Around the time of the EP Panorama/Die Liebe's release, a concert was planned and posters put up overnight with only Laibach's trademark cross representing the group. Both concert and poster are captured on M.B. December 21, 1984. Laibach soon joined the like-minded artist collective Irwin and theater group Scipion Nasice Sisters to form the organization Neue Slowenische Kunst, or NSK. NSK became involved in the group's concerts and Irwin's artwork would often be displayed at venues. The group's debut studio album, which also featured the cross only, was released in 1985 but was reissued in 1999 as Laibach. Baptism, from 1986, includes the group's soundtrack to the NSK stage production Baptism Under Triglav. Laibach's music had remained a challenging combination of military marches and tape loops that only fans of Throbbing Gristle, Nurse with Wound, and the like paid much attention to, but things were about to change.

Wax Trax! in America and Mute in the U.K. gave 1987's Opus Dei Laibach's first widely available release. Included were bizarre thumping cover versions of Queen's "One Vision" and one-hit wonder Opus' "Life Is Life," and videos of both were shown on MTV. A worldwide tour followed, and Laibach was invited by John Peel to do a Peel Session while Michael Clark commissioned the group to provide music for his dance company. The idea of covering pop music in Wagnerian style was expanded on 1988's Sympathy for the Devil EP, which included multiple versions of the Rolling Stones' classic, and Let It Be, which reproduced the whole of the Beatles' album, minus the title track. Let It Be included a version of "Across the Universe," sung by fellow NSK members Germania, whose ethereal female vocals would show up on many later releases. Another world tour followed, and a bootleg video of a Dallas, Texas, concert showed up on the short-lived Videophile label. The group's success caused various early recordings to be reissued, and 1990 saw Laibach return to more orchestral work with its soundtrack to a NSK production of Macbeth.

Laibach celebrated the fall of the Berlin Wall with the "Oktober/Geburt Einer Nation" single, containing more of a techno slant and a remix credited to the mysterious Kraftbach. Released in 1992, Kapital fully embraced minimal techno and focused on the growth of capitalism in Eastern Europe. A world tour (with each member's skin painted silver) and more reissues followed. A return to bombastic cover versions was heard on the war-focused NATO as the former Yugoslavia fell apart. The techno was left up to the new side project 300,000 V.K. and its debut, Also Sprach Johann Paul II. The NATO world tour was documented on the limited-edition CD and video box set Occupied Europe NATO in 1996, the same year the band released the religious-themed and cover version-filled Jesus Christ Superstars. That album's live show toured the world on and off until the release of 2003's WAT, a return to techno and the band's first pop album to contain primarily self-penned material in a while.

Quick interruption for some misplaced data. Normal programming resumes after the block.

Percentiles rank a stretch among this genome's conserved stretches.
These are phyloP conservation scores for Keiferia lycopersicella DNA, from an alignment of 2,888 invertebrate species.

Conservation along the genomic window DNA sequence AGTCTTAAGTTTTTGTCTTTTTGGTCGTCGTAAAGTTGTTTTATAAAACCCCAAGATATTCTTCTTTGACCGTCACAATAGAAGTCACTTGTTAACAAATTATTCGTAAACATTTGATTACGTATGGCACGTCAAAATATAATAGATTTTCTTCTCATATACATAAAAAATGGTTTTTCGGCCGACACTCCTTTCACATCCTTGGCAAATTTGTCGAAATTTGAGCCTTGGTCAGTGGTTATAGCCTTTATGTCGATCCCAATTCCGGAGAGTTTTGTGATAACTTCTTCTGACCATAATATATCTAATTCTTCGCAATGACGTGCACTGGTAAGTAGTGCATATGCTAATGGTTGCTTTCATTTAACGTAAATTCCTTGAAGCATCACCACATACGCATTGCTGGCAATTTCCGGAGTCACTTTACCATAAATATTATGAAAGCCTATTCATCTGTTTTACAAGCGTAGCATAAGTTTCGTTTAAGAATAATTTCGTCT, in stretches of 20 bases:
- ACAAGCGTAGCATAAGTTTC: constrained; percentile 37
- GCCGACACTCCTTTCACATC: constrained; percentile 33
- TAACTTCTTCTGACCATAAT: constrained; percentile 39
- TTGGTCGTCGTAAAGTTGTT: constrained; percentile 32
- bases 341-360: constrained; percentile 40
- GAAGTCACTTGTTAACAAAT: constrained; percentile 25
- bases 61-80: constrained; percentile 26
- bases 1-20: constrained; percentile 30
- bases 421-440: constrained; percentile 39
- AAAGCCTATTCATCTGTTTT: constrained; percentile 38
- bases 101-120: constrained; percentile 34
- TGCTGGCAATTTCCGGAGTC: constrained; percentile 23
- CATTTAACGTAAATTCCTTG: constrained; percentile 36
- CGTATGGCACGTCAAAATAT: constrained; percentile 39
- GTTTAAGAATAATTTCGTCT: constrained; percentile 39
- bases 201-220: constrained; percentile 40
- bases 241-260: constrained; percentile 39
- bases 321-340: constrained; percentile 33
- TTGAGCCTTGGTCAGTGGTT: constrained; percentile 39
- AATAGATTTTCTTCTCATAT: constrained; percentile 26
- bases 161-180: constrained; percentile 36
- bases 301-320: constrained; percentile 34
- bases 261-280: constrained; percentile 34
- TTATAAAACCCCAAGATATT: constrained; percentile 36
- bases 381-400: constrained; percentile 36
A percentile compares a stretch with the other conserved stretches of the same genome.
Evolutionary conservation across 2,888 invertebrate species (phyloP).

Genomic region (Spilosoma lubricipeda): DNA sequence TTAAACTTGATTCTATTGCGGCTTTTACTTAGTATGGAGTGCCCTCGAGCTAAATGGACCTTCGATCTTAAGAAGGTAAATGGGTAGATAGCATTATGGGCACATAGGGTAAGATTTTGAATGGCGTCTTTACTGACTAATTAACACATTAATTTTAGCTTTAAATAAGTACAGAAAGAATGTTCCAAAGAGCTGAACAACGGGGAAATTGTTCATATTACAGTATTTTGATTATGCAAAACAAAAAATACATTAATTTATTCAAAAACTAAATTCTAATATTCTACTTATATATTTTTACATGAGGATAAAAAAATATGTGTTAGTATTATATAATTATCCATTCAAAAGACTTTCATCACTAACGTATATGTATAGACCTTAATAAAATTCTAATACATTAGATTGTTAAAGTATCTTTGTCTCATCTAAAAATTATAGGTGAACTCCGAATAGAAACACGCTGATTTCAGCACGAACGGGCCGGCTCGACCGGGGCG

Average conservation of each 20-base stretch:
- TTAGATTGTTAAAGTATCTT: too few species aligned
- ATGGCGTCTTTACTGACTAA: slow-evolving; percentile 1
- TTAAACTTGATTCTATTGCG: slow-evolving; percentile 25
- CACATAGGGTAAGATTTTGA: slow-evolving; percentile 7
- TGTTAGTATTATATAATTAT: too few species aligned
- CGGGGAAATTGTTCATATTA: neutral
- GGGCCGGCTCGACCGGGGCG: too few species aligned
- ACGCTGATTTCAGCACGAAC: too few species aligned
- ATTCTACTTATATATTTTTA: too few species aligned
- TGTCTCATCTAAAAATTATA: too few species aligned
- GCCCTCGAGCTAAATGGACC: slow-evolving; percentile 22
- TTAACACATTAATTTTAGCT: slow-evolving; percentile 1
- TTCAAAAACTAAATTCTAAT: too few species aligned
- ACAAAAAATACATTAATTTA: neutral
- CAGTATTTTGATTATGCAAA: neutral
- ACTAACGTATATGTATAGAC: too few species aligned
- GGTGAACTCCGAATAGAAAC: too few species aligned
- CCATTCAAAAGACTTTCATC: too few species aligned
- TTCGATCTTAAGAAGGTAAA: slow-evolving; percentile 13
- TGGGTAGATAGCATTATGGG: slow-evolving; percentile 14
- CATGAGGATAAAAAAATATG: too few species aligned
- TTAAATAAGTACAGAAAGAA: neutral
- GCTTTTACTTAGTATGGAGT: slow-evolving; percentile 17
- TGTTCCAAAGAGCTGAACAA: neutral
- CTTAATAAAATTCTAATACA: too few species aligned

The 2004 compilation Anthems featured two CDs: one compiling singles, the other remixes. Volk from late 2006 reimagined national anthems from around the world, including those of Germany, Italy, the U.S., and even the Vatican. Their 2008 album Kunst der Fuge featured "Laibachian interpretations" of Johann Sebastian Bach's The Art of Fugue, and in 2012 the film Iron Sky arrived with a Laibach score including the WAT track "B Mashina," which was also released as a single. That same year, London's Tate Modern museum hosted an overview of the NSK's work, which included a Laibach concert recorded and released by Mute as Monumental Retro-Avant-Garde. In 2013 the EP S arrived, featuring a cover Serge Gainsbourg's "Love on the Beat" along with three original songs that landed on the group's 2014 album, Spectre. Later the same year they released another EP to commemorate the 70th anniversary of the Warsaw uprising. In 2015 they performed two shows in Pyongyang, North Korea. The events were organized to coincide with another 70th anniversary: the end of Japanese colonial rule in Korea. The concerts were the subject of the documentary Liberation Day, which premiered the following year. In 2017 the band also performed in South Korea, making them the first rock band to play in both regions of the country. Later the same year, Laibach released another full-length album, Also Sprach Zarathustra, featuring updated tracks from the play -- based on Friedrich Nietzsche's novel of the same name -- for which they had created music in 2016. ~ David Jeffries